1. Home base — Quiet area for concentrated, focused working.
  2. Open plan — Supporting communication, meetings, brainstorming.
  3. Meeting room — For conferencing, workshops, and training sessions.
  4. Breakout area — For informal chatter or to recharge.
  5. Touchdown — For spontaneous, flexible working.
  6. Refuge area — For confidential conversations.
  7. Resource room — For equipment like printers and copy machines.
  8. Inter-zone corridors — Not just a necessity, but also a chance to refresh, pump blood to your brain and legs, and spark creativity.

The amount and type of personal workspace can also affect social interaction among employees. For example, the theory behind the open-office concept is that it will generate more group discussions and foster idea exchange. But in reality, the exact opposite is often true: Too many people sharing a space can force employees to hunker down and put on headphones in an attempt to block out the excessive noise and distractions.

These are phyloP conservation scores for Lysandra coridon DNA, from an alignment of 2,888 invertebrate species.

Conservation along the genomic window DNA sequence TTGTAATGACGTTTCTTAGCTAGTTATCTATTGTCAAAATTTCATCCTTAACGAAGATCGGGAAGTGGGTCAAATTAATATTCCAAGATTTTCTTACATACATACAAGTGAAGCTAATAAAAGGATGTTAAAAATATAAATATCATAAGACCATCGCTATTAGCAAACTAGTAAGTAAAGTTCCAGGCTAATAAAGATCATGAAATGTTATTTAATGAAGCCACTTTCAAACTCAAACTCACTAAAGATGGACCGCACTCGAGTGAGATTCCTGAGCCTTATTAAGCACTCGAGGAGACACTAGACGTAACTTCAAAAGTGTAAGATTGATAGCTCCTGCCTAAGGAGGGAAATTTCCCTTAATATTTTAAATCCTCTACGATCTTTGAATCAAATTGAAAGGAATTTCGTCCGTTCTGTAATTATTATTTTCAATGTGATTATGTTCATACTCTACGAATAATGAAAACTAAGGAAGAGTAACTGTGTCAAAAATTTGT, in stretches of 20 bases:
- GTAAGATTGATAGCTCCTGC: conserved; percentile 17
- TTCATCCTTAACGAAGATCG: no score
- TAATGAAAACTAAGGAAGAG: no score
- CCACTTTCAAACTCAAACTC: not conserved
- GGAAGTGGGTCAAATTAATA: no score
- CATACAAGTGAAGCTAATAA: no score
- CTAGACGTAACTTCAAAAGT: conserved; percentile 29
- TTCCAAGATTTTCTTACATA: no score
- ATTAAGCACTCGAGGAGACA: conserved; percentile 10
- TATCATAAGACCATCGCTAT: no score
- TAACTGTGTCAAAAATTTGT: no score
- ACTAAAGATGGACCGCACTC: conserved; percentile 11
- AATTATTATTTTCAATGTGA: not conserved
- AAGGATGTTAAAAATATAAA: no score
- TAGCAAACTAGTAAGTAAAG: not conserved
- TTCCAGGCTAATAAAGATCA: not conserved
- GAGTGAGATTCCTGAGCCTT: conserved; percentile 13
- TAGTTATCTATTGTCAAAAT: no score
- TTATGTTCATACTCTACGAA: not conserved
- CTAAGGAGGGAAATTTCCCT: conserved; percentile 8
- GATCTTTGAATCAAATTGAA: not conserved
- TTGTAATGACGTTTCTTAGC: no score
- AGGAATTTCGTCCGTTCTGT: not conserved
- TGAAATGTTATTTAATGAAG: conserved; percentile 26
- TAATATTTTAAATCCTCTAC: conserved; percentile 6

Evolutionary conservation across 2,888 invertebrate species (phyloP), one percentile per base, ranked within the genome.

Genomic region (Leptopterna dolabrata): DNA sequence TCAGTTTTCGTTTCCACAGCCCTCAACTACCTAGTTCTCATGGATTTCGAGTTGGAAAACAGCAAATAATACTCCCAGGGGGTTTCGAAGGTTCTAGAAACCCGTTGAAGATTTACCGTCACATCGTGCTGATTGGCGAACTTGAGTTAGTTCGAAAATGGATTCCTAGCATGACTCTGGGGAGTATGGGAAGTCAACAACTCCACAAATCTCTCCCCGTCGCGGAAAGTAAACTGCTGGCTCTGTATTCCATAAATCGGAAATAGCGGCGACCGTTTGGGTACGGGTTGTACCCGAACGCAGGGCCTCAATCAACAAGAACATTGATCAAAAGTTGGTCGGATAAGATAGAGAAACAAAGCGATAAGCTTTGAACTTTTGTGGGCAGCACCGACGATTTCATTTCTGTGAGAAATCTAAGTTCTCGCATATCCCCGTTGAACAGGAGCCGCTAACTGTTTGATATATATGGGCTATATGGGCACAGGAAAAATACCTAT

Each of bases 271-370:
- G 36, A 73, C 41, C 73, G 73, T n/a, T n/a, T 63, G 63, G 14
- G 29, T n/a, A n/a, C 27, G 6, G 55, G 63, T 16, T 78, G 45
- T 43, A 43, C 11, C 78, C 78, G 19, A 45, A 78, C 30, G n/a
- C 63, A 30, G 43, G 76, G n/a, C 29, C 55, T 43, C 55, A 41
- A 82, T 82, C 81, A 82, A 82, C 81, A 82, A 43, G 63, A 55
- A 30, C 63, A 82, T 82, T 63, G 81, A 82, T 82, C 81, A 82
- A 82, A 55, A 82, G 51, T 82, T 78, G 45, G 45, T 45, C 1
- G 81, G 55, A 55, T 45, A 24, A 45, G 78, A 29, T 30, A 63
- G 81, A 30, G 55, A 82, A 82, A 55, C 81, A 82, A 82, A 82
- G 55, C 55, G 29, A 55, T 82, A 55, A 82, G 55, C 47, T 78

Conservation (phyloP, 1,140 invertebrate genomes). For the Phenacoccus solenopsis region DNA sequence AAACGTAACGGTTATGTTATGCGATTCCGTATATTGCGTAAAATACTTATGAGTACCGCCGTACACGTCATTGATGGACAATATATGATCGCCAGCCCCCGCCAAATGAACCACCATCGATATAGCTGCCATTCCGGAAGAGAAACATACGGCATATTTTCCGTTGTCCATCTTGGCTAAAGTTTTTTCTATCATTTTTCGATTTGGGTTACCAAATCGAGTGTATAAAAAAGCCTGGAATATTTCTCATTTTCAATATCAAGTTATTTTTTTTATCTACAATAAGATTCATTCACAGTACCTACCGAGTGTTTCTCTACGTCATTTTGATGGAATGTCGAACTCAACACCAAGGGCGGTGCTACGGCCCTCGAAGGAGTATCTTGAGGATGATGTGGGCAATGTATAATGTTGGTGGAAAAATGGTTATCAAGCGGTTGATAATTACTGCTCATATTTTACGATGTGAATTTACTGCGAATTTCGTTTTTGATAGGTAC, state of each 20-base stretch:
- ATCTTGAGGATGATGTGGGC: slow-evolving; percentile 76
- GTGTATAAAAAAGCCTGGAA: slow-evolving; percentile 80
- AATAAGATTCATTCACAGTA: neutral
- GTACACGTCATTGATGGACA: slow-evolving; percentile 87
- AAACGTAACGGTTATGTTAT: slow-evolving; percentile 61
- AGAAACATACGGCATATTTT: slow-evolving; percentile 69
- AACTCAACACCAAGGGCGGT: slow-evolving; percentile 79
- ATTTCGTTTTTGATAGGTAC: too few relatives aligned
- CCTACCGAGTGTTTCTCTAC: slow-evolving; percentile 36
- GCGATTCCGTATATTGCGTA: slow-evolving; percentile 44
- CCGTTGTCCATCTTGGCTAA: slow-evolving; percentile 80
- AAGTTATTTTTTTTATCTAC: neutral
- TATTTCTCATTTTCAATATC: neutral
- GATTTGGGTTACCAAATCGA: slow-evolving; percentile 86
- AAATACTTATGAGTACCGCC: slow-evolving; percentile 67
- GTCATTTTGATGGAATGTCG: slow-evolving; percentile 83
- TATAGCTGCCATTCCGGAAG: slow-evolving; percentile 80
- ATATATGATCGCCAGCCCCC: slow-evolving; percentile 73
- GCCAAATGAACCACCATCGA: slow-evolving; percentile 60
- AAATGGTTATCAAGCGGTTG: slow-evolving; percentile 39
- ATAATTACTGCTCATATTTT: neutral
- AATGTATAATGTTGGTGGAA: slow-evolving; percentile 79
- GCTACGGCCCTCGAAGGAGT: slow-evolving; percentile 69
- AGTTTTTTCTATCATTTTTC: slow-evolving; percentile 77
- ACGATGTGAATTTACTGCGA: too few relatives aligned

The 3 physical characteristics of a creative work environment

Young Lee, author of Creative Workplace Characteristics and Innovative Start-Up Companies, wrote that there are three characteristics of a physical work environment that are important to producing creative, innovative ideas, products, and services:

  1. A balanced layout that offers space for individual and team work.
  2. Technology interfaces for collaboration.
  3. Spaces for idea generation.